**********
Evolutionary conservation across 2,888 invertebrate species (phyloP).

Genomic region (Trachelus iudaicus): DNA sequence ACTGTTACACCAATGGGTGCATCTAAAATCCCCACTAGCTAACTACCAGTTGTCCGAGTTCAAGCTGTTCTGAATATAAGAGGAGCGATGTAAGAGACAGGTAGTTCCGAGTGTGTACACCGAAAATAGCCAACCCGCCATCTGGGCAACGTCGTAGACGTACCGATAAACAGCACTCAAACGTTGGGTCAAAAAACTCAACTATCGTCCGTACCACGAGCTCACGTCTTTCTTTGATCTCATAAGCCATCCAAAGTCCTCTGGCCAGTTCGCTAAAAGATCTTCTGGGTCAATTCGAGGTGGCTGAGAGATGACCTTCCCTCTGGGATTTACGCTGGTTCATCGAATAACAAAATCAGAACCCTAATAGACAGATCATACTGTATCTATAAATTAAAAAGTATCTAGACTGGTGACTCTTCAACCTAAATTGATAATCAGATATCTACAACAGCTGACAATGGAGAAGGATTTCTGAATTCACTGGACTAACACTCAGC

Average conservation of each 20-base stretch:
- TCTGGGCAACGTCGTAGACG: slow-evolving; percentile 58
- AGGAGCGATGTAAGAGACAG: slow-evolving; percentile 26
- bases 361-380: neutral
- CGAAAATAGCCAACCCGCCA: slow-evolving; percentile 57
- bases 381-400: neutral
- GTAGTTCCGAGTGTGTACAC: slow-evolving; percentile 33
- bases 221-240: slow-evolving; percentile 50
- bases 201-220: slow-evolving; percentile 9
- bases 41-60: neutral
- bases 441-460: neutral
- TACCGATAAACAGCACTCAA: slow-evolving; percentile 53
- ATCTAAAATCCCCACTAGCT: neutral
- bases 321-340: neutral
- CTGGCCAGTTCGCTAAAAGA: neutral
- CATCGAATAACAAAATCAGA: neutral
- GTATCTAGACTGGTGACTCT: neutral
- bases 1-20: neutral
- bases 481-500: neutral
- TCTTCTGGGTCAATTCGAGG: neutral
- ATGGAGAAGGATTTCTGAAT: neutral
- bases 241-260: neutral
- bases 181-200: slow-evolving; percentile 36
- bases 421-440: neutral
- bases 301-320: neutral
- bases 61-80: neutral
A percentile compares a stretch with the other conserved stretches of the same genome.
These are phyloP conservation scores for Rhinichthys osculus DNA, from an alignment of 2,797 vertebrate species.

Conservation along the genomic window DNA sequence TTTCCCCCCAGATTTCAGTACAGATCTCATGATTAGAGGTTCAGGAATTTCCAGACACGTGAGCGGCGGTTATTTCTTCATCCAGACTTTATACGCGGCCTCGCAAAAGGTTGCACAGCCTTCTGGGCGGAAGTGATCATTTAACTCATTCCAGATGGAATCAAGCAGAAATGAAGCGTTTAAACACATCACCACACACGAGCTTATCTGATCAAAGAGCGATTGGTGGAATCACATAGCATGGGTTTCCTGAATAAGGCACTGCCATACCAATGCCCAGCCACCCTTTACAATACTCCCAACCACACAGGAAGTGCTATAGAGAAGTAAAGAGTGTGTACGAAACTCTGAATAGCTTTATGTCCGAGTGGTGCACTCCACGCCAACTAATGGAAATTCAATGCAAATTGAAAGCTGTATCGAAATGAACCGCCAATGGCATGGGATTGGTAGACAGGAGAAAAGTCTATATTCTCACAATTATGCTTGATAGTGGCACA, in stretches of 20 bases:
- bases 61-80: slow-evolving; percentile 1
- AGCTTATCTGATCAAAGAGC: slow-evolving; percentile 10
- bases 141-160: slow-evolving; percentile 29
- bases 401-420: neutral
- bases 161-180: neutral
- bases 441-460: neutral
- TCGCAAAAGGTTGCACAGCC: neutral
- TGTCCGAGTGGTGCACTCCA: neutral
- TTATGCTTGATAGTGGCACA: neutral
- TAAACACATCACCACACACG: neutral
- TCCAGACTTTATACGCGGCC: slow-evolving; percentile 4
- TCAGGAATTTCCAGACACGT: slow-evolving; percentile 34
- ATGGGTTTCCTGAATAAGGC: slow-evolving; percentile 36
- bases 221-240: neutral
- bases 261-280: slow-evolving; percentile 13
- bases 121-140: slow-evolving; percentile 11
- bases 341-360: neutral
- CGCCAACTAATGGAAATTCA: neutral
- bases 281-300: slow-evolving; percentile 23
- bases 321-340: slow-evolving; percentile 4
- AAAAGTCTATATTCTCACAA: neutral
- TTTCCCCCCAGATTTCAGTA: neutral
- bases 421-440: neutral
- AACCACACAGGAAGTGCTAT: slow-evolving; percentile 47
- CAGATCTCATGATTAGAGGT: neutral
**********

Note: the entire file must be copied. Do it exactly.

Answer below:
Evolutionary conservation across 2,888 invertebrate species (phyloP).

Genomic region (Trachelus iudaicus): DNA sequence ACTGTTACACCAATGGGTGCATCTAAAATCCCCACTAGCTAACTACCAGTTGTCCGAGTTCAAGCTGTTCTGAATATAAGAGGAGCGATGTAAGAGACAGGTAGTTCCGAGTGTGTACACCGAAAATAGCCAACCCGCCATCTGGGCAACGTCGTAGACGTACCGATAAACAGCACTCAAACGTTGGGTCAAAAAACTCAACTATCGTCCGTACCACGAGCTCACGTCTTTCTTTGATCTCATAAGCCATCCAAAGTCCTCTGGCCAGTTCGCTAAAAGATCTTCTGGGTCAATTCGAGGTGGCTGAGAGATGACCTTCCCTCTGGGATTTACGCTGGTTCATCGAATAACAAAATCAGAACCCTAATAGACAGATCATACTGTATCTATAAATTAAAAAGTATCTAGACTGGTGACTCTTCAACCTAAATTGATAATCAGATATCTACAACAGCTGACAATGGAGAAGGATTTCTGAATTCACTGGACTAACACTCAGC

Average conservation of each 20-base stretch:
- TCTGGGCAACGTCGTAGACG: slow-evolving; percentile 58
- AGGAGCGATGTAAGAGACAG: slow-evolving; percentile 26
- bases 361-380: neutral
- CGAAAATAGCCAACCCGCCA: slow-evolving; percentile 57
- bases 381-400: neutral
- GTAGTTCCGAGTGTGTACAC: slow-evolving; percentile 33
- bases 221-240: slow-evolving; percentile 50
- bases 201-220: slow-evolving; percentile 9
- bases 41-60: neutral
- bases 441-460: neutral
- TACCGATAAACAGCACTCAA: slow-evolving; percentile 53
- ATCTAAAATCCCCACTAGCT: neutral
- bases 321-340: neutral
- CTGGCCAGTTCGCTAAAAGA: neutral
- CATCGAATAACAAAATCAGA: neutral
- GTATCTAGACTGGTGACTCT: neutral
- bases 1-20: neutral
- bases 481-500: neutral
- TCTTCTGGGTCAATTCGAGG: neutral
- ATGGAGAAGGATTTCTGAAT: neutral
- bases 241-260: neutral
- bases 181-200: slow-evolving; percentile 36
- bases 421-440: neutral
- bases 301-320: neutral
- bases 61-80: neutral
A percentile compares a stretch with the other conserved stretches of the same genome.
These are phyloP conservation scores for Rhinichthys osculus DNA, from an alignment of 2,797 vertebrate species.

Conservation along the genomic window DNA sequence TTTCCCCCCAGATTTCAGTACAGATCTCATGATTAGAGGTTCAGGAATTTCCAGACACGTGAGCGGCGGTTATTTCTTCATCCAGACTTTATACGCGGCCTCGCAAAAGGTTGCACAGCCTTCTGGGCGGAAGTGATCATTTAACTCATTCCAGATGGAATCAAGCAGAAATGAAGCGTTTAAACACATCACCACACACGAGCTTATCTGATCAAAGAGCGATTGGTGGAATCACATAGCATGGGTTTCCTGAATAAGGCACTGCCATACCAATGCCCAGCCACCCTTTACAATACTCCCAACCACACAGGAAGTGCTATAGAGAAGTAAAGAGTGTGTACGAAACTCTGAATAGCTTTATGTCCGAGTGGTGCACTCCACGCCAACTAATGGAAATTCAATGCAAATTGAAAGCTGTATCGAAATGAACCGCCAATGGCATGGGATTGGTAGACAGGAGAAAAGTCTATATTCTCACAATTATGCTTGATAGTGGCACA, in stretches of 20 bases:
- bases 61-80: slow-evolving; percentile 1
- AGCTTATCTGATCAAAGAGC: slow-evolving; percentile 10
- bases 141-160: slow-evolving; percentile 29
- bases 401-420: neutral
- bases 161-180: neutral
- bases 441-460: neutral
- TCGCAAAAGGTTGCACAGCC: neutral
- TGTCCGAGTGGTGCACTCCA: neutral
- TTATGCTTGATAGTGGCACA: neutral
- TAAACACATCACCACACACG: neutral
- TCCAGACTTTATACGCGGCC: slow-evolving; percentile 4
- TCAGGAATTTCCAGACACGT: slow-evolving; percentile 34
- ATGGGTTTCCTGAATAAGGC: slow-evolving; percentile 36
- bases 221-240: neutral
- bases 261-280: slow-evolving; percentile 13
- bases 121-140: slow-evolving; percentile 11
- bases 341-360: neutral
- CGCCAACTAATGGAAATTCA: neutral
- bases 281-300: slow-evolving; percentile 23
- bases 321-340: slow-evolving; percentile 4
- AAAAGTCTATATTCTCACAA: neutral
- TTTCCCCCCAGATTTCAGTA: neutral
- bases 421-440: neutral
- AACCACACAGGAAGTGCTAT: slow-evolving; percentile 47
- CAGATCTCATGATTAGAGGT: neutral